Salmon’s Food Web
Hover over an area on the image to learn more about our work at that place in the salmon food web.
To learn more about all of our projects, approaches, and how you can get involved, visit our website at www.lltk.org
Increased diversity in our Chinook salmon populations may be the ticket to their recovery. LLTK and our partners are conducting hatchery release experiments throughout Puget Sound and the Strait of Georgia. We’re focused on determining whether increased diversity of hatchery salmon will improve their survival and help return older, larger fish.
- LLTK and partners are investigating the sources of toxic flame retardants in the Snohomish and Nisqually Rivers; looking to remove the source of this stressor on out-migrating fish.
- We’ve learned that up to 50% of juvenile steelhead that make it to Hood Canal Bridge are eaten when they can’t navigate this barrier. We’re engineering innovative solutions to help them survive.
About Forage Fish
We've learned that herring and sand lance are critical to the diets of juvenile salmon. But their importance doesn’t stop there. Healthy populations of forage fish can also serve to satiate predators like seals and seabirds that might otherwise consume juvenile salmon, helping more of our young migrants survive.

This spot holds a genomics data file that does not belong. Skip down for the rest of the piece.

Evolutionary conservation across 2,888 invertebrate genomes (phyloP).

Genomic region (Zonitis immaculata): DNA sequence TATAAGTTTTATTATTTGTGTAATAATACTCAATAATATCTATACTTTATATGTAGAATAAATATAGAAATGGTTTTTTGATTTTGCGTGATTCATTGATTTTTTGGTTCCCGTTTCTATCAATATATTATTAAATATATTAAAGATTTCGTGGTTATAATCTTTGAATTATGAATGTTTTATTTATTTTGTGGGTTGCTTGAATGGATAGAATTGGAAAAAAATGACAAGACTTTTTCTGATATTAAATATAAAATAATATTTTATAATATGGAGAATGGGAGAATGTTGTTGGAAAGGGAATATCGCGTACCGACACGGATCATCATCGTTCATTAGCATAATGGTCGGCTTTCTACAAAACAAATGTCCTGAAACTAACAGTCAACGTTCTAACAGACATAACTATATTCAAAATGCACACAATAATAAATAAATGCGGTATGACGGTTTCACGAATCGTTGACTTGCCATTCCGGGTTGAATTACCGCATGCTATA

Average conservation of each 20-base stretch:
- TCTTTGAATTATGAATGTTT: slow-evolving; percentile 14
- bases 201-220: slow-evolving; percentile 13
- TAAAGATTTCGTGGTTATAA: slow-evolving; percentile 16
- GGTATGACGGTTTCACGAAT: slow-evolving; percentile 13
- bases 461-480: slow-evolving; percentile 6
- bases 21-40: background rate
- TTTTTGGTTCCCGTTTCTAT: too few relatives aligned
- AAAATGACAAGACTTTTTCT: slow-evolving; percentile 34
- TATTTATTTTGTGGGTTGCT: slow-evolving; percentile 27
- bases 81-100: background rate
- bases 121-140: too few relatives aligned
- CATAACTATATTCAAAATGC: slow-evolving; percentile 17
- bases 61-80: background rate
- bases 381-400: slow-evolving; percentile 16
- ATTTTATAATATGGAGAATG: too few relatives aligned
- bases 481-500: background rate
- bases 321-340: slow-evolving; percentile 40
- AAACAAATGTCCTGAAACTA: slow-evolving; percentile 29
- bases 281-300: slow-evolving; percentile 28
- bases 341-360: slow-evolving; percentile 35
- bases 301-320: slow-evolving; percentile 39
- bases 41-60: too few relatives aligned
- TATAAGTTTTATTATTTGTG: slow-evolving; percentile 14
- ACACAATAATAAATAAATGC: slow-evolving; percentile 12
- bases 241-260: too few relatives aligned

As a member of the Governor’s Southern Resident Orca Task Force, LLTK has been able to use knowledge gained from our Salish Sea Marine Survival Project to recommend novel hatchery management methods, estuary restoration, an ecosystem approach to predation management, forage fish recovery, zooplankton monitoring, and improvements to wastewater treatment.
Zooplankton are an irreplaceable food source for forage fish and salmon in Puget Sound. In 2019, LLTK launched two zooplankton monitoring projects through our Salish Sea Marine Survival Project; we then worked with the State Legislature to secure support for ongoing annual monitoring.
Healthy salmon need healthy habitat. LLTK is working hard to improve our salmon’s access to vital spawning and rearing habitat. In 2019, we supported American Rivers and the City of Bellingham in securing funds to remove the Middle Fork Nooksack Diversion Dam. We supported work to address barriers at the Ballard Locks and the Lake Washington Ship Canal.
- LLTK and partners began investigating the sources of toxic flame retardants in the Snohomish and Nisqually Rivers; looking to remove the source of this stressor on out-migrating fish.
- We learned that up to 50% of juvenile steelhead that make it to Hood Canal Bridge are eaten when they can’t navigate this barrier. We’re engineering innovative solutions to help them survive.
Broadening awareness about the issues facing salmon creates a more informed citizenry, equipped with the tools they need to advocate for salmon. Our Survive the Sound campaign engages and empowers a new generation of salmon stewards.
- We hosted 500 visitors at our Lilliwaup and Glenwood Springs Field Stations
- We had 7,400 Survive the Sound participants
- 2,000 educators reported serving more than 200,000 students with our free curriculum
- 68% of these educators did not have salmon education as part of their curriculum prior to participating